The Founders of Harley-Davidson 1950s to Today
Have you ever wondered? Volume 4
After manufacturing almost 100,000 motorcycles for the United States Armed Forces in World War II, Harley-Davidson acquired various engine manufacturers including Aermacchi from Italy and DKW from Germany. During the 1960s and 1970s, as the American economy began to struggle, so did the Harley-Davidson brand. After being purchased in 1969 by American Machine and Foundry (AMF), sales began to dip, and overall designs were derided which gave birth to the pejorative nickname “hog”.
Eventually, AMF sold the company to an investment group of 13 investors for $80 million. Thankfully, the new investment team quickly improved product quality, and introduced new technologies after being somewhat neglected by the previous ownership. During this time, Japanese motorcycles began to gain popularity among the American public and various other companies were seen to be copying their designs to stay relevant. Rather than mimic the Japanese style, Harley-Davidson embarked on a “retro” revolution of motorcycle designs, building machines that deliberately adopted the look and feel of earlier bikes.
As the strategy proved successful and buyers began returning to the brand, Harley-Davidson continued purchasing other companies to expand their technical prowess such as the “Sub Shock” cantilever-swingarm rear suspension design from Missouri engineer Bill Davis. This suspension was incorporated into the Softail series of motorcycles, introduced in 1984 with the FXST Softail.
The 1990s brought the introduction of the iconic Fat Boy and Harley-Davidson regained the title as sales leader in the market. The name Fat Boy was initially thought to come from combining the names of the atomic bombs Fat Man and Little Boy, although this was proven wrong as Fat Boy comes from the motorcycle appearing somewhat wider than others when viewed head-on.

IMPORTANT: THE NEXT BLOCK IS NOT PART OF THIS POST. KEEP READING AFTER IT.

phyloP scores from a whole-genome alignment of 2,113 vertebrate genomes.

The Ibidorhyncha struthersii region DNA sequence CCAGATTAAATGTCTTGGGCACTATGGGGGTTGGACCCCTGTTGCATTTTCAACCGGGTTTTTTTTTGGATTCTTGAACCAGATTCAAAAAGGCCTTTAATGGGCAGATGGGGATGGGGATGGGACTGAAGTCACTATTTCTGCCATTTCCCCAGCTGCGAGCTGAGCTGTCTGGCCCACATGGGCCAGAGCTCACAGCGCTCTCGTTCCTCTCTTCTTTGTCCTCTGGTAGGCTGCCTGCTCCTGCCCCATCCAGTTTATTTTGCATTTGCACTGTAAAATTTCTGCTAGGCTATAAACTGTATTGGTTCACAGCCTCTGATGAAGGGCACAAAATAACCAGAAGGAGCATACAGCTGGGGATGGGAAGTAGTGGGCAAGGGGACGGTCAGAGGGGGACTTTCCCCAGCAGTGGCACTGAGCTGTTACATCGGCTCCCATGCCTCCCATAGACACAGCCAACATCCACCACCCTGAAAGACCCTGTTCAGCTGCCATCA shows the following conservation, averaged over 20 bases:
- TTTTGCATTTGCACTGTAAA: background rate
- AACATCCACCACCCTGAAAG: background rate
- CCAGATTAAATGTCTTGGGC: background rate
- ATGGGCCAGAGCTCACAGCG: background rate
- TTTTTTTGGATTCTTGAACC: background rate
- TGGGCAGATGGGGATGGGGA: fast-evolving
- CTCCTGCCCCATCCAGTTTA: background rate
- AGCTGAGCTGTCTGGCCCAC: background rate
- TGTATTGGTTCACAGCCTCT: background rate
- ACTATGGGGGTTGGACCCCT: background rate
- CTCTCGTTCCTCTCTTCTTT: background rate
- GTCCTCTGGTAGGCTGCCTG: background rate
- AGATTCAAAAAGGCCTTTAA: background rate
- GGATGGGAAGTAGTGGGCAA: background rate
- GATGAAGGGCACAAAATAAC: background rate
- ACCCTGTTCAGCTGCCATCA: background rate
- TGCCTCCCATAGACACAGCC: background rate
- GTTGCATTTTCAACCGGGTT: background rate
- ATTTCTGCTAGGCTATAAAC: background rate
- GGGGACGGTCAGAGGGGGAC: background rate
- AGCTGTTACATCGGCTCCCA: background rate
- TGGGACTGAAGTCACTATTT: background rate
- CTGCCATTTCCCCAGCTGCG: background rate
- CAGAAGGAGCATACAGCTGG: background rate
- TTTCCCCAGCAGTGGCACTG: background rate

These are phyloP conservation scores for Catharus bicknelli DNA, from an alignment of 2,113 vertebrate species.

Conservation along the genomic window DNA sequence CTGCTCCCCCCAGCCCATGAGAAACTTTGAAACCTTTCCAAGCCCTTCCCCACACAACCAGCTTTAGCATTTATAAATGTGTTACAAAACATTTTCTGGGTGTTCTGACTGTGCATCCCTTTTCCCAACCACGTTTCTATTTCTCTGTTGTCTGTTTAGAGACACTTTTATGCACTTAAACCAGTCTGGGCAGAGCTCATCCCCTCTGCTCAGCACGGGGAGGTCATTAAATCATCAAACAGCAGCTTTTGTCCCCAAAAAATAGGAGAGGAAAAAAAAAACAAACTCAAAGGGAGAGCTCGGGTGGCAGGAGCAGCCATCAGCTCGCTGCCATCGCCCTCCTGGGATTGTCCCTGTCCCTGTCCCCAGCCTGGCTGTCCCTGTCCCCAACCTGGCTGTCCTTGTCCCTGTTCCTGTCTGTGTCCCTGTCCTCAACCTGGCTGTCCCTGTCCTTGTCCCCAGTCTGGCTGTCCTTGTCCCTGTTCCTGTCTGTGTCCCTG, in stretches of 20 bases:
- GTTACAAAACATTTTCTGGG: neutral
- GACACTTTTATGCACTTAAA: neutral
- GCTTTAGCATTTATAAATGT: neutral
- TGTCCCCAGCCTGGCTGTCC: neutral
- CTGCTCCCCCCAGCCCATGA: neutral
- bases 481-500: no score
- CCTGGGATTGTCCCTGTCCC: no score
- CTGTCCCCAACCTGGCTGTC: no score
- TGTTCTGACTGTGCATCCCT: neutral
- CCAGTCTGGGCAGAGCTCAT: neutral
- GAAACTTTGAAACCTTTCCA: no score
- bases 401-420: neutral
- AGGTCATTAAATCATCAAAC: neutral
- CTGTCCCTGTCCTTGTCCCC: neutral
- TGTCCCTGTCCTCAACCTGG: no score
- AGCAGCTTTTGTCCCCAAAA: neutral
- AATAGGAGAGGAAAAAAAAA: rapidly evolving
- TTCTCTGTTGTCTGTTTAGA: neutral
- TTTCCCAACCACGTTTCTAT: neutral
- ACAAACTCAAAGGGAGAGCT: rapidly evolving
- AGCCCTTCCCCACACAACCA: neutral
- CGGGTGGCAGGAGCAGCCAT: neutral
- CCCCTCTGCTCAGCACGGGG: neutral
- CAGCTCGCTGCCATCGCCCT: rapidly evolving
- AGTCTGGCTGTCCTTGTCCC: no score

On September 1, 2003, Harley-Davidson celebrated its 100th anniversary with a large event and concert featuring Elton John, The Doobie Brothers, Kid Rock, and Tim McGraw. A few years later, construction began on a $75 million, 130,000 square foot Harley-Davidson Museum in Milwaukee, Wisconsin. It opened in 2008 and contains a massive collection of historic motorcycles, corporate archives, a restaurant, café, and meeting space.
Today, there are thousands of Harley-Davidson motorcycle clubs spread throughout the world. The oldest one is located in Prague, Czech Republic, having been founded in 1928. The Harley Owners Group (HOG) was also established in 1983 and will soon celebrate its 40th anniversary. HOG boasts over one million members worldwide.
In 2014, the all-electric Harley-Davidson LiveWire was introduced to the media, going into production five years later. The LiveWire can hit a top speed of 115 miles per hour and has a range of 146 miles on a single charge. Today, Harley-Davidson’s motorcycle lineup are spread out across five different models: Sport, Cruiser, Adventure Touring, Grand American Touring, and Trike with over 20 different bikes.
There is also a Custom Vehicle Operations (CVO) team within Harley-Davidson that produces limited-edition customizations of the company’s stock motorcycle models. Since 1999, Harley-Davidson selects two base models to which they add higher-displacement engines, performance upgrades, special-edition paint jobs, audio system upgrades and other premium-quality customizations for the factory custom market.
If you are interested and wish to learn more about the Harley-Davidson brand and which motorcycle may be best suited to your lifestyle, visit us at Peterson’s Harley-Davidson in Miami Gardens and Cutler Bay. You can also browse our website by clicking the links below to learn more.